A survey by Standard & Poor’s found 44% of respondent HFAs packaged loans into Ginnie Mae MBS, 22% sold loans to Fannie and Freddie, and 31% had issued pass-through bonds to finance originations.
“The HFAs have been resourceful in adapting to low interest rates,” said Larry Witte, a director in S&P’s public finance unit.
Even with the recent jump in mortgage rates, HFAs can’t get the spread they need to return to their traditional model of issuing mortgage revenue bonds to finance their mortgage originations.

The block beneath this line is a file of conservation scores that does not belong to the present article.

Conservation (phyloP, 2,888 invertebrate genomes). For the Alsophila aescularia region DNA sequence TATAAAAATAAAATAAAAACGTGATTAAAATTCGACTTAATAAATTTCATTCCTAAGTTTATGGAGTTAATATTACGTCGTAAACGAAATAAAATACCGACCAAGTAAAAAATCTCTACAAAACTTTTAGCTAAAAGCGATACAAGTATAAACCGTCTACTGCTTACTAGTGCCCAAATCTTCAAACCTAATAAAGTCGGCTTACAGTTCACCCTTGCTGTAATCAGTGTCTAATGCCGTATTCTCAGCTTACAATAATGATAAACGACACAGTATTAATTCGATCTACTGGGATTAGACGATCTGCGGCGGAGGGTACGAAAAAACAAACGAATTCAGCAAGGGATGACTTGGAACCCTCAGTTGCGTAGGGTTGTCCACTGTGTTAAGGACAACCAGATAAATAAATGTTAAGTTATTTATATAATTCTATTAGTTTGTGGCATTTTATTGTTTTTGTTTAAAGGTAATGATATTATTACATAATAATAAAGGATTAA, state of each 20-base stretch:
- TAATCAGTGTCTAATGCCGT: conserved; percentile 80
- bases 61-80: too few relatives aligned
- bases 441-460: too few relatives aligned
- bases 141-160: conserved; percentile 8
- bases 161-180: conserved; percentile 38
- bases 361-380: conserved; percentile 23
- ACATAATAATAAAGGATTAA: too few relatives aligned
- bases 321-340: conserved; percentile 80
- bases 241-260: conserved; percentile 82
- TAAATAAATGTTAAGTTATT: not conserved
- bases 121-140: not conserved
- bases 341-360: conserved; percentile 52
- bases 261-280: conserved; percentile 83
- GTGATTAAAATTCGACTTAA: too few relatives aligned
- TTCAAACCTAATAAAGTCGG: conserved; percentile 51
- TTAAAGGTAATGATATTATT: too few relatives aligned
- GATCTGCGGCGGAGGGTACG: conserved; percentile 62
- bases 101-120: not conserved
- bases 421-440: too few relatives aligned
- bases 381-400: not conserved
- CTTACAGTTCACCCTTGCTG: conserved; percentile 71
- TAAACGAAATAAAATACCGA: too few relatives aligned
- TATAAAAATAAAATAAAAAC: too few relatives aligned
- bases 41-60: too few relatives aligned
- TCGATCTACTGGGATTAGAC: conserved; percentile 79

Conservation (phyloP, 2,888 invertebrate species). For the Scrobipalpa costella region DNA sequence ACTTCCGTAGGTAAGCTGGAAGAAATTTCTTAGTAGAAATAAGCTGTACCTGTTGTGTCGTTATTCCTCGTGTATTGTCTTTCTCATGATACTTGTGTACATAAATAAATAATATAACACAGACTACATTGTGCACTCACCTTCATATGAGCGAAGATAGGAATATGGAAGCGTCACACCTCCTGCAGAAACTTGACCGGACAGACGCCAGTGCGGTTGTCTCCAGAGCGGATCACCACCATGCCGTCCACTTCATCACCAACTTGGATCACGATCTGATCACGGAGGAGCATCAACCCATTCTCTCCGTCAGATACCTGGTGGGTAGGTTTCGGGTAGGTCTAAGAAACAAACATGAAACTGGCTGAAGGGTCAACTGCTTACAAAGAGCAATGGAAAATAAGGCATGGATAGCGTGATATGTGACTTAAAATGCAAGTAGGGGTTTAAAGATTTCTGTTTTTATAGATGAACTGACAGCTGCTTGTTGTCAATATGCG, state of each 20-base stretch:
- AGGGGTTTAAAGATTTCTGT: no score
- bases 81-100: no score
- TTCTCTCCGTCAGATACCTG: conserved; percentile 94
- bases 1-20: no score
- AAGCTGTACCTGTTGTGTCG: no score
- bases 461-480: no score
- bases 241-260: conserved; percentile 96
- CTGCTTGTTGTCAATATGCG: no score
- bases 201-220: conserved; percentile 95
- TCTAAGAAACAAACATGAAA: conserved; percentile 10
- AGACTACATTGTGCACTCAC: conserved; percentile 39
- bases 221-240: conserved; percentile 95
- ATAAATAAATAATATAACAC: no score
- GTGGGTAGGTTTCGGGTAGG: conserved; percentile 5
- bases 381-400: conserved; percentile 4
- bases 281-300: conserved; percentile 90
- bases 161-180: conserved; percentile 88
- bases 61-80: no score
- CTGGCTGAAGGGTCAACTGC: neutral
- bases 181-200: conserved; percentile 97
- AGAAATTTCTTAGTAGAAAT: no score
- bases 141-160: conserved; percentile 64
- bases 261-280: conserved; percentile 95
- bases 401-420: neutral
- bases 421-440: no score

Low rates have also led to a runoff of their mortgage portfolios, which they have not been able to replenish.
Witte estimates the average HFA has seen its mortgage portfolio contracted by 19% from 2010 to $2.12 billion in 2012. “Since loans are the highest-yielding assets for HFAs, a decline in loans should reduce income,” the S&P report says.